In the U.S., the 1% are getting richer, and no one else is. Right? That, at least, has been the narrative over the last fifteen years or so. The first pass research on this, by Piketty and Saez in 2003, helped make them famous.
The evidence for that has been based on individual tax returns. But tax rates change through the years. Looking at tax returns without considering the underlying rates (and how they might change behavior) is called the unadjusted approach. It shows the 1% getting much richer.
So what needs to be adjusted for?
- The biggest tax reform of the last 50 years in 1986
- Corporate profits, that are paid out as dividends at different rates depending on tax rates.
- Value of employer provided health insurance.
- Smaller household sizes, and lower marriage rates.
- Government transfer payments
Now the tax experts have incorporated corrections for all of those. The big ones are that the treatment of corporate profits that were not paid out (but that rich people had access to, say, through corporate owned vacation property) was much larger in 1960, while it turns out that now the top 1% is actually supporting a bigger group of unreported dependents (rich families aren’t the ones getting smaller).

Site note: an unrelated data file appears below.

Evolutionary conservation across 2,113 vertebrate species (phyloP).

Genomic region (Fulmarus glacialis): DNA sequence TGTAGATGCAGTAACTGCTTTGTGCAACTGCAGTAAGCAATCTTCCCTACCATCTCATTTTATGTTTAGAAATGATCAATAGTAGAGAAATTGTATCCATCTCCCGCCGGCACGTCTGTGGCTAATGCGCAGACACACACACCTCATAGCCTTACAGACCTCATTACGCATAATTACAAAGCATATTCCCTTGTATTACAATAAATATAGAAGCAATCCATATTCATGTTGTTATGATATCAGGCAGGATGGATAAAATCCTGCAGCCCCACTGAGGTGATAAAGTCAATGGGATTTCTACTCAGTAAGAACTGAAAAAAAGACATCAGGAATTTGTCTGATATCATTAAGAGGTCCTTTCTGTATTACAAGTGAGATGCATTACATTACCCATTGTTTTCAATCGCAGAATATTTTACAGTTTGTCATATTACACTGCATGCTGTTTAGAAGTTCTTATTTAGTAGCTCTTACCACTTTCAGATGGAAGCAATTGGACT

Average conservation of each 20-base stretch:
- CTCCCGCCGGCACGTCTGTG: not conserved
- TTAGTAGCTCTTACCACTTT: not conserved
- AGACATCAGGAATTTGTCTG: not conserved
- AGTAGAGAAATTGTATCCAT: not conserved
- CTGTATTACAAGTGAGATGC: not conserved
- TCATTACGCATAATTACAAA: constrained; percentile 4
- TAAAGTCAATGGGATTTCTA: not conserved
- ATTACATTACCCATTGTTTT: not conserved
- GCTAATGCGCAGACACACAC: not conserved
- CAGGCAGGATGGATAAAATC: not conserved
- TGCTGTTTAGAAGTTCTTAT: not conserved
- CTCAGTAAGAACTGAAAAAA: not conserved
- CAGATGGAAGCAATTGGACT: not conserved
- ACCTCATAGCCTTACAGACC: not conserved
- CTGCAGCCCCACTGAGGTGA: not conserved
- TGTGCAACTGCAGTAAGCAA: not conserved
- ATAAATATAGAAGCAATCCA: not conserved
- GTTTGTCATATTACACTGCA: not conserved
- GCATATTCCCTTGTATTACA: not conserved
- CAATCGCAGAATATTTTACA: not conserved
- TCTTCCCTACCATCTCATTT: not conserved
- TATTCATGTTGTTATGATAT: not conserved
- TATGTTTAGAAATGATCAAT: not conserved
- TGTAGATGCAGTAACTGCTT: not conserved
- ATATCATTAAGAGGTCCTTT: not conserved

Piketty and Saez reported that the share of income taken in by the top 1% doubled since 1960. The new research by Auten and Splinter find that over 90% of Piketty and Saez’s increase is there because they didn’t adjust for that stuff. Basically, the 1% are a tiny bit richer. Not enough to worry about.
One thing that both studies find is that the share of the top 1% dropped significantly in the 1970’s. So their share is U-shaped. This is consistent with tons of evidence that business cycles hit the income of the rich the hardest, and there were 4 recessions in a 13 year period centered on the 70’s.
Over the last couple years, it’s also become common to remark that the share of income paid out to individuals has fallen, and that the share going to profits, interest, and rent has gone up. The adjusted “broad income” in this chart shows that’s not the case:
What the new research corrects for is that about half of income is now coming from stuff other than wages and salaries:
Piketty and Saez were looking mostly as the center section.
This points to a good convention when thinking about news reports about inequality: if they focus on wages and salaries, they’re cherry-picking.